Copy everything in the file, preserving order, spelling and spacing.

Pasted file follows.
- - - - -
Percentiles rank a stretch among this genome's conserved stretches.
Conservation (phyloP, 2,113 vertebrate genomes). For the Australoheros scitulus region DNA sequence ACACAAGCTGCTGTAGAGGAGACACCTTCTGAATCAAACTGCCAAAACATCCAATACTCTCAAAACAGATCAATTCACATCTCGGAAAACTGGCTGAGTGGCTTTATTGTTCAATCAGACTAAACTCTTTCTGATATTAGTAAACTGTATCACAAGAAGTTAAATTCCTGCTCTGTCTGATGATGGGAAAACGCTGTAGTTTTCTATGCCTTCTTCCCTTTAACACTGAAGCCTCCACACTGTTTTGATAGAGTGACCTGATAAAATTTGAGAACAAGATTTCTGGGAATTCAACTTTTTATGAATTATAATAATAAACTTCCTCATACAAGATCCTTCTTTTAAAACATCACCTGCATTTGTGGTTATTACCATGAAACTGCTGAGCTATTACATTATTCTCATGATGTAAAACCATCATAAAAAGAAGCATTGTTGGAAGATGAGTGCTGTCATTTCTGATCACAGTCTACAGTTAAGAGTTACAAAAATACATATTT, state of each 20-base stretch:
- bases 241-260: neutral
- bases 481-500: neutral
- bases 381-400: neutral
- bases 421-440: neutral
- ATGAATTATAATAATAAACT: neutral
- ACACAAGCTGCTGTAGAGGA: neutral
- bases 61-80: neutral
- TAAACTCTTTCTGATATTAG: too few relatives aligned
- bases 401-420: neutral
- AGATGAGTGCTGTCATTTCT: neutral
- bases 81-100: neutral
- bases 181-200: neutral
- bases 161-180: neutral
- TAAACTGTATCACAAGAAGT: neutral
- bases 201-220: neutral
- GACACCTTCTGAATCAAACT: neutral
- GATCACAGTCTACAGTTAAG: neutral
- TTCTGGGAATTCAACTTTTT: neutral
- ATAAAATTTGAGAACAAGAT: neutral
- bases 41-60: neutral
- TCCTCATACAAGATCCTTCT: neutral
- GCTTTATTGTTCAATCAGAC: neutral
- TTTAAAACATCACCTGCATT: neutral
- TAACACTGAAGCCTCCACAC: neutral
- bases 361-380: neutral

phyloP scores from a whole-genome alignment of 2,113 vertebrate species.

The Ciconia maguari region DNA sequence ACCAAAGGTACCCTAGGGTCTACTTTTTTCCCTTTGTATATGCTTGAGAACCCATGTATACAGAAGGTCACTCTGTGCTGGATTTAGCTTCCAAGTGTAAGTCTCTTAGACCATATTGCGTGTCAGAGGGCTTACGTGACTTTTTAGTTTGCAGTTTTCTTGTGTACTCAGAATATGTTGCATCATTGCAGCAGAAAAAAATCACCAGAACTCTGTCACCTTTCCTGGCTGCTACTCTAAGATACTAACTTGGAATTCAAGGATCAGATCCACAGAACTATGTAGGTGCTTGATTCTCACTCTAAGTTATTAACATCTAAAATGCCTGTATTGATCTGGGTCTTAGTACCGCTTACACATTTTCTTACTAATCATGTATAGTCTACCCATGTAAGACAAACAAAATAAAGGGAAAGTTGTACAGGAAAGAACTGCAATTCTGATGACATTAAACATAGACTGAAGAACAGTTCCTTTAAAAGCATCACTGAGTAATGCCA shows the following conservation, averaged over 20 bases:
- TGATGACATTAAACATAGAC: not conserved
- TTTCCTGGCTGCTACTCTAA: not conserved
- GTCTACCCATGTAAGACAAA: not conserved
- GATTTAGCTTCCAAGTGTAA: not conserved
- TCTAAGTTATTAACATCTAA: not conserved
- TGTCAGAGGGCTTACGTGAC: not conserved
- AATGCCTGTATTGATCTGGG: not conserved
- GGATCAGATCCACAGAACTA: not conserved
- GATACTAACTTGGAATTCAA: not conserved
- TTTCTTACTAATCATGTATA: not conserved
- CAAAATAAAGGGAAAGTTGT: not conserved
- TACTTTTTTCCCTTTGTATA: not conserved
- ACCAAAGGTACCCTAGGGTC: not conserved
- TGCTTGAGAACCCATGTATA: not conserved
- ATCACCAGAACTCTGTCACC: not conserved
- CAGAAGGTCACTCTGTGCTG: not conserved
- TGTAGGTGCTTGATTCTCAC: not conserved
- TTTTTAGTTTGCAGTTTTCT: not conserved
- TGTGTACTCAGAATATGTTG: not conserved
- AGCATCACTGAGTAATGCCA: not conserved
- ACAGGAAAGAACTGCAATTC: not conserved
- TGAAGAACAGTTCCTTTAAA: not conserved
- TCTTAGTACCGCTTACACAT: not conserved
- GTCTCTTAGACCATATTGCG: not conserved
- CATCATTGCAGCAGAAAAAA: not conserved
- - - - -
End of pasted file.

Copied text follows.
Percentiles rank a stretch among this genome's conserved stretches.
Conservation (phyloP, 2,113 vertebrate genomes). For the Australoheros scitulus region DNA sequence ACACAAGCTGCTGTAGAGGAGACACCTTCTGAATCAAACTGCCAAAACATCCAATACTCTCAAAACAGATCAATTCACATCTCGGAAAACTGGCTGAGTGGCTTTATTGTTCAATCAGACTAAACTCTTTCTGATATTAGTAAACTGTATCACAAGAAGTTAAATTCCTGCTCTGTCTGATGATGGGAAAACGCTGTAGTTTTCTATGCCTTCTTCCCTTTAACACTGAAGCCTCCACACTGTTTTGATAGAGTGACCTGATAAAATTTGAGAACAAGATTTCTGGGAATTCAACTTTTTATGAATTATAATAATAAACTTCCTCATACAAGATCCTTCTTTTAAAACATCACCTGCATTTGTGGTTATTACCATGAAACTGCTGAGCTATTACATTATTCTCATGATGTAAAACCATCATAAAAAGAAGCATTGTTGGAAGATGAGTGCTGTCATTTCTGATCACAGTCTACAGTTAAGAGTTACAAAAATACATATTT, state of each 20-base stretch:
- bases 241-260: neutral
- bases 481-500: neutral
- bases 381-400: neutral
- bases 421-440: neutral
- ATGAATTATAATAATAAACT: neutral
- ACACAAGCTGCTGTAGAGGA: neutral
- bases 61-80: neutral
- TAAACTCTTTCTGATATTAG: too few relatives aligned
- bases 401-420: neutral
- AGATGAGTGCTGTCATTTCT: neutral
- bases 81-100: neutral
- bases 181-200: neutral
- bases 161-180: neutral
- TAAACTGTATCACAAGAAGT: neutral
- bases 201-220: neutral
- GACACCTTCTGAATCAAACT: neutral
- GATCACAGTCTACAGTTAAG: neutral
- TTCTGGGAATTCAACTTTTT: neutral
- ATAAAATTTGAGAACAAGAT: neutral
- bases 41-60: neutral
- TCCTCATACAAGATCCTTCT: neutral
- GCTTTATTGTTCAATCAGAC: neutral
- TTTAAAACATCACCTGCATT: neutral
- TAACACTGAAGCCTCCACAC: neutral
- bases 361-380: neutral

phyloP scores from a whole-genome alignment of 2,113 vertebrate species.

The Ciconia maguari region DNA sequence ACCAAAGGTACCCTAGGGTCTACTTTTTTCCCTTTGTATATGCTTGAGAACCCATGTATACAGAAGGTCACTCTGTGCTGGATTTAGCTTCCAAGTGTAAGTCTCTTAGACCATATTGCGTGTCAGAGGGCTTACGTGACTTTTTAGTTTGCAGTTTTCTTGTGTACTCAGAATATGTTGCATCATTGCAGCAGAAAAAAATCACCAGAACTCTGTCACCTTTCCTGGCTGCTACTCTAAGATACTAACTTGGAATTCAAGGATCAGATCCACAGAACTATGTAGGTGCTTGATTCTCACTCTAAGTTATTAACATCTAAAATGCCTGTATTGATCTGGGTCTTAGTACCGCTTACACATTTTCTTACTAATCATGTATAGTCTACCCATGTAAGACAAACAAAATAAAGGGAAAGTTGTACAGGAAAGAACTGCAATTCTGATGACATTAAACATAGACTGAAGAACAGTTCCTTTAAAAGCATCACTGAGTAATGCCA shows the following conservation, averaged over 20 bases:
- TGATGACATTAAACATAGAC: not conserved
- TTTCCTGGCTGCTACTCTAA: not conserved
- GTCTACCCATGTAAGACAAA: not conserved
- GATTTAGCTTCCAAGTGTAA: not conserved
- TCTAAGTTATTAACATCTAA: not conserved
- TGTCAGAGGGCTTACGTGAC: not conserved
- AATGCCTGTATTGATCTGGG: not conserved
- GGATCAGATCCACAGAACTA: not conserved
- GATACTAACTTGGAATTCAA: not conserved
- TTTCTTACTAATCATGTATA: not conserved
- CAAAATAAAGGGAAAGTTGT: not conserved
- TACTTTTTTCCCTTTGTATA: not conserved
- ACCAAAGGTACCCTAGGGTC: not conserved
- TGCTTGAGAACCCATGTATA: not conserved
- ATCACCAGAACTCTGTCACC: not conserved
- CAGAAGGTCACTCTGTGCTG: not conserved
- TGTAGGTGCTTGATTCTCAC: not conserved
- TTTTTAGTTTGCAGTTTTCT: not conserved
- TGTGTACTCAGAATATGTTG: not conserved
- AGCATCACTGAGTAATGCCA: not conserved
- ACAGGAAAGAACTGCAATTC: not conserved
- TGAAGAACAGTTCCTTTAAA: not conserved
- TCTTAGTACCGCTTACACAT: not conserved
- GTCTCTTAGACCATATTGCG: not conserved
- CATCATTGCAGCAGAAAAAA: not conserved